Avoiding Perspective-Relative Silos

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Avoiding Perspective-Relative Silos

Ontologies are often mischaracterized as taxonomies intended to represent some person’s (or community’s) perspective. However, the creation of perspective-relative taxonomies results in idiosyncratic and incompatible views of reality. It is precisely the perspective-relative approach to creating data models and taxonomies that results in data silos.

Furthermore, these perspectives are not accurate descriptions of reality; a building is not a warehouse, a vehicle is not cargo, and a person is not a passenger. Rather, what is accurate to say is that a building is in the “warehouse role” for some temporal period (just as a person can be in a “passenger role”, and a vehicle in a “cargo role”). From the perspective-neutral point of view, a building is “a facility which is a relatively permanent enclosed construction over a plot of land, having a roof and usually windows and often more than one level, used for any of a wide variety of activities, as living, entertaining, or manufacturing” (Merriam Webster's Online Dictionary) The same building can be in any number of roles: house, community center, business, or even a target.

In regards to perspective-relative taxonomies, Sharon Flank states that, “Taxonomies purport to map the way you think, so you can find what you want. Unfortunately, you don’t think the way I think, and your colleagues won’t necessarily think the way you think either ...” (Sharon Flank "Why Taxonomies are Doomed" http://www.docstoc.com/docs/38833312/Why-Taxonomies-Are-Doomed)

Flank goes on to state that: “If your taxonomy needs to support long-term needs in a business or archive, it cannot afford personal idiosyncrasies. But idiosyncrasies are notoriously difficult to avoid … once you have a taxonomy, you aren’t finished. As the world changes, you need to update it and maintain it. Does anthrax belong under Weapons of Mass Destruction, or does it just stay under Diseases?"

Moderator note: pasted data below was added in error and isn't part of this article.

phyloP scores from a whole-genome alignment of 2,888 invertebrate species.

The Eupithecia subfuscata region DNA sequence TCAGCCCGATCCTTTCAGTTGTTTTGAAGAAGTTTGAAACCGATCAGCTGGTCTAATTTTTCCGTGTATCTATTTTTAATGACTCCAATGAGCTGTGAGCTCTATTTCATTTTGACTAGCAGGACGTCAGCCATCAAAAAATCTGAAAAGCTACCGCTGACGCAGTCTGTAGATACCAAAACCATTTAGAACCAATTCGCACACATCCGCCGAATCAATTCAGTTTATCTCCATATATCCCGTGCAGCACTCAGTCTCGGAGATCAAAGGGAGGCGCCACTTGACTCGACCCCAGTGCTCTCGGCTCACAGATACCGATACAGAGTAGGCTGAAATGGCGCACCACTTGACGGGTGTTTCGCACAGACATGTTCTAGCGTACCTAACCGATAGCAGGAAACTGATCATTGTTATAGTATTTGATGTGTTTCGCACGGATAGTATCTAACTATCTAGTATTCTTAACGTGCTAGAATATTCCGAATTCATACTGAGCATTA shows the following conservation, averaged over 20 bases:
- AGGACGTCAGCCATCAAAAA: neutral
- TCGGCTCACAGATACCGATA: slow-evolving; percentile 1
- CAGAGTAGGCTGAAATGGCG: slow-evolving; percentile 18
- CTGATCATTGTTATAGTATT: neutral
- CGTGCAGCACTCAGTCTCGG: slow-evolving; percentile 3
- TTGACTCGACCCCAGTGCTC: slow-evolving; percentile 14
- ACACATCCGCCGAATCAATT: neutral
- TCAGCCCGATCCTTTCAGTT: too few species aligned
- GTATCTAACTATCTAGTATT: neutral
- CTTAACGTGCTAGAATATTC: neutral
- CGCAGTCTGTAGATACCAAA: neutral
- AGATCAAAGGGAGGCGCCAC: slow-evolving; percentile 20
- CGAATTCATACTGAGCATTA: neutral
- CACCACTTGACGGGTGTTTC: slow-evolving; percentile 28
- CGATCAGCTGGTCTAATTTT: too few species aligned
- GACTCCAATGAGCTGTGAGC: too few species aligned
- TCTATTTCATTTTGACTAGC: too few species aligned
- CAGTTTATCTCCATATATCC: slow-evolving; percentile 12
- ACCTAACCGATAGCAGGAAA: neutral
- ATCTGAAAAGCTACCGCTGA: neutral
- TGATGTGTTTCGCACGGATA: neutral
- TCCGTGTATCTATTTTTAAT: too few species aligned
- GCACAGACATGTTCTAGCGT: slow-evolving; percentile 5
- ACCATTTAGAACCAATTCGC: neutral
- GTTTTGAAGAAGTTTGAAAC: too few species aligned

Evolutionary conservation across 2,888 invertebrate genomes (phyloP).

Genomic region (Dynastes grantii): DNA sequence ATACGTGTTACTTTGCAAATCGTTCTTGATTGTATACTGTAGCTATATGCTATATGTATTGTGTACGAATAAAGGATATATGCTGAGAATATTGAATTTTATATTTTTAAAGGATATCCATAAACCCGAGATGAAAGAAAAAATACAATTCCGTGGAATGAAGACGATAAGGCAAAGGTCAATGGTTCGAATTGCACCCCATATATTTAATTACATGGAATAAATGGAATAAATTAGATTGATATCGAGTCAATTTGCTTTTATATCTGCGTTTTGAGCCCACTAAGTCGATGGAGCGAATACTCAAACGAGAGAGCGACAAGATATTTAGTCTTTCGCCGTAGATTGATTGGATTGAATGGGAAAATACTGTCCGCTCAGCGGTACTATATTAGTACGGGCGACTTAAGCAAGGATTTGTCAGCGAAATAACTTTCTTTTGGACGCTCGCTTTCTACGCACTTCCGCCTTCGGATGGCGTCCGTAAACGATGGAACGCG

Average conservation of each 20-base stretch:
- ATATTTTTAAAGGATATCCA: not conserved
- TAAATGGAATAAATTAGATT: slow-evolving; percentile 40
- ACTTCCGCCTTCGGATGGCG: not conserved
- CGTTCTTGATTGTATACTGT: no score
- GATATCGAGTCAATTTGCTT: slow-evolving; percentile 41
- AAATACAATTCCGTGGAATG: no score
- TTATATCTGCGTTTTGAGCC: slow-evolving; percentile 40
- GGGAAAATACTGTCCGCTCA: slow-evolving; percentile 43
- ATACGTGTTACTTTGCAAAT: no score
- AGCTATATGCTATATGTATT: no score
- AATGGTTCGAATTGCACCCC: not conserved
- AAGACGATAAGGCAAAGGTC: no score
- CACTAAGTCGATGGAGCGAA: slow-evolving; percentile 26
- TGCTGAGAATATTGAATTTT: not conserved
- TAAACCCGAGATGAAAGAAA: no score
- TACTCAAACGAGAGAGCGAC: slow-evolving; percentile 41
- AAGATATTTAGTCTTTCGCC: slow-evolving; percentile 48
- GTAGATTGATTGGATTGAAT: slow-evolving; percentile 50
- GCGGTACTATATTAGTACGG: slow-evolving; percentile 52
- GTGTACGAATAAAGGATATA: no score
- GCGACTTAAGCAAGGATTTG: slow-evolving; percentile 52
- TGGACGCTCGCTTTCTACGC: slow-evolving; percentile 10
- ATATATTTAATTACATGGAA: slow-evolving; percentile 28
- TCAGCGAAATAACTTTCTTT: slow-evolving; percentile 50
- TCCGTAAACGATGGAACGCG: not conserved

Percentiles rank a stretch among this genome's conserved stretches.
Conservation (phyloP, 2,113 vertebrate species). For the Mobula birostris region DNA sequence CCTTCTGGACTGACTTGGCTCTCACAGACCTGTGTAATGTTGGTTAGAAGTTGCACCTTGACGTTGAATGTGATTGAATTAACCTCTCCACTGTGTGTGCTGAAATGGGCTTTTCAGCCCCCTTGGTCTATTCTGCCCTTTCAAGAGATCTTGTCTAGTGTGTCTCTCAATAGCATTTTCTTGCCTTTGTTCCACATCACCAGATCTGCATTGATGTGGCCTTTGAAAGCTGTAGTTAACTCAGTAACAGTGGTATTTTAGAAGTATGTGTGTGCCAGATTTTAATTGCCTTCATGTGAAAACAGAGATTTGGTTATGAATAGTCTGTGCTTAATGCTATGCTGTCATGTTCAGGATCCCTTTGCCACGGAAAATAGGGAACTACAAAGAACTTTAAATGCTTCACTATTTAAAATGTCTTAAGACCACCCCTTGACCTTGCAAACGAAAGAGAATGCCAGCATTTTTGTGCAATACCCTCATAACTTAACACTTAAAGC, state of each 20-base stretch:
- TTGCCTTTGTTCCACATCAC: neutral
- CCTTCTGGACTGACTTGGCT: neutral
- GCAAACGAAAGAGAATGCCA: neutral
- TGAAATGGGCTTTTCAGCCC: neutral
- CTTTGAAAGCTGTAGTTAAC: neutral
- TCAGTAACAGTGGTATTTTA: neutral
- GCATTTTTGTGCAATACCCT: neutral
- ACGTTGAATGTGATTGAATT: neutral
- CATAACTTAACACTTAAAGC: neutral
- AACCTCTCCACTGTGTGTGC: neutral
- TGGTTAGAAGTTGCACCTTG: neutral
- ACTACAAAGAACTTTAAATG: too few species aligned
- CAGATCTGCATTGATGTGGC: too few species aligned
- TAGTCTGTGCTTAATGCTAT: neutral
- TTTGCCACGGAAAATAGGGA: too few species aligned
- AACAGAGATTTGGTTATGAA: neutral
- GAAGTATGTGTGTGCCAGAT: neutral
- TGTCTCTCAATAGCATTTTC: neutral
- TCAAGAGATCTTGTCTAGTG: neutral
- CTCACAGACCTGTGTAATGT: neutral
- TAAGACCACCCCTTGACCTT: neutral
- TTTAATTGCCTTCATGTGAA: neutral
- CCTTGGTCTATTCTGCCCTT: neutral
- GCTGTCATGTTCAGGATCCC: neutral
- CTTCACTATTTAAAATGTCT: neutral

The problems identified by Flank are avoided through adoption of the perspective-neutral approach to ontology. The latter creates the conditions for avoiding those perspective-relative (idiosyncratic) and relatively unstable taxonomies, which are the cause of data silos. As has been shown in other domains—for example in biology—the problems identified by Flank can be greatly diminished (or eliminated altogether) by adherence to best practices for creating an ontology. (B, Smith, et al., “The OBO Foundry: Coordinated Evolution of Ontologies to Support Biomedical Data Integration”, Nature Biotechnology,25 (11), November 2007, 1251 -1255. http://www.nature.com/nbt/journal/v25/n11/pdf/nbt1346.pdf)

So, how would a reality-centric (perspective-neutral) ontology treat Flank's Anthrax example? Properly speaking, Anthrax is not a Weapon of Mass Destruction—if this actually needs to be said. A disease ontology would properly define Anthrax as, “an infectious disease of warm-blooded animals (as cattle and sheep) caused by a spore-forming bacterium (Bacillus anthracis), transmissible to humans especially by the handling of infected products (as wool), and characterized by cutaneous ulcerating nodules or by often fatal lesions in the lungs.” (Merriam Webster's Online Dictionary). This same Anthrax Ontology would include Bacillus anthracis as the cause_of Anthrax. Furthermore, the ontology may also include the Bacillus anthracis bacterium in an enhancement_role used in a weapon of mass destruction.